Research on employment trends begins with the Statistical Abstract of the United States, which gives some numbers concerning current employment, and projections of future employment, for selected occupations. The table gives absolute numbers for total employment in a given occupation and a projection of likely growth, as a percent of current job numbers. Healthy growth is seen in such occupations as the following:
- Retail salespersons (10 %)
- Marketing and salesperson supervisors (11 %)
- Adjustment clerks (46 %)
But none of the occupations that are projected to enjoy the highest rates of growth is in marketing or is even marketing-related. It should be mentioned, however, that the list of occupations is by no means comprehensive, and that, while growth in the marketing oriented occupations may not achieve the phenomenal percentages enjoyed in such fields as data base administrators or computer engineers, the fact is that the marketing related jobs, such as those of retail sales persons, frequently have a huge base number. With such a large base number even a small percentage increase represents an enormous increase in the actual number of jobs available.
Moreover, the table in question doesn't list many of the better-paid and more professional jobs that exist in the vast domain of marketing. For example, take the case of advertising. Take the case of advertising and public relations. According to The Enhanced Occupational Outlook Handbook, 2d edition, there were about 482,000 jobs for marketing, advertising, and public relations managers in 1996. These are well-compensated jobs that offer great opportunities for professional advancement and their number is expected to grow at a faster rate than the national average between now and 2006.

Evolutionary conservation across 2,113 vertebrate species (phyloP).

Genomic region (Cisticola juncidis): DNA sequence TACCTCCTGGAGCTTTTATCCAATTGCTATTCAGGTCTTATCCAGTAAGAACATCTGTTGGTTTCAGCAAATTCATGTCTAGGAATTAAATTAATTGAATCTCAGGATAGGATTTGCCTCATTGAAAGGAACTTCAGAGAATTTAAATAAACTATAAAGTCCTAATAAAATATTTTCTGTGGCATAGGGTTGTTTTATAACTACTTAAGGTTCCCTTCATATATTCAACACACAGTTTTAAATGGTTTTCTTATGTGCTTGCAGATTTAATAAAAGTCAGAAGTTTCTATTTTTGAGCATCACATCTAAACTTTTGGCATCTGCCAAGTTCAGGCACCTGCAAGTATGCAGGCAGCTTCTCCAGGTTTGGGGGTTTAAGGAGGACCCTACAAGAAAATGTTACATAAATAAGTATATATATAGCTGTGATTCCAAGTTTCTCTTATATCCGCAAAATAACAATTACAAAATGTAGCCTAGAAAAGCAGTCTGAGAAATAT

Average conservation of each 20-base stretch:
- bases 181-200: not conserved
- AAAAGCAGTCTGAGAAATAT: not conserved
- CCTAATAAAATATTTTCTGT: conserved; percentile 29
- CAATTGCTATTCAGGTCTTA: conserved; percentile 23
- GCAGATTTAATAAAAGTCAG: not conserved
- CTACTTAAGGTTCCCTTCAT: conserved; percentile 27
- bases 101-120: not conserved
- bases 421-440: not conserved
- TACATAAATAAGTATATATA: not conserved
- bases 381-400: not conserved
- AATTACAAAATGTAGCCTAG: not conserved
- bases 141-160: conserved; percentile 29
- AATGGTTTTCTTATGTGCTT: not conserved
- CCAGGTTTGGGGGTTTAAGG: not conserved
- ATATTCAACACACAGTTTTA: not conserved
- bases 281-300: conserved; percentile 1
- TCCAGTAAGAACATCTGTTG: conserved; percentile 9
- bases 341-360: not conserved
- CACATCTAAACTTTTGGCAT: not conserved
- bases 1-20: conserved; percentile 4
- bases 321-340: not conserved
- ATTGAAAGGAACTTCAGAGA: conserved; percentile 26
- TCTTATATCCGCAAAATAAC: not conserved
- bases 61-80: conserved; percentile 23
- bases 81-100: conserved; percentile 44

However, the outlook, particularly in occupations within the field of advertising is not unmixed. There are occupational groups within the field of advertising, which will enjoy growth that is only fair. Many advertising agencies, for example, employ media buyers. According to the Career Information Center's publication on job trends in the field of marketing, Marketing and Distribution, growth in this field will be fair, but that there will be more applicants than jobs.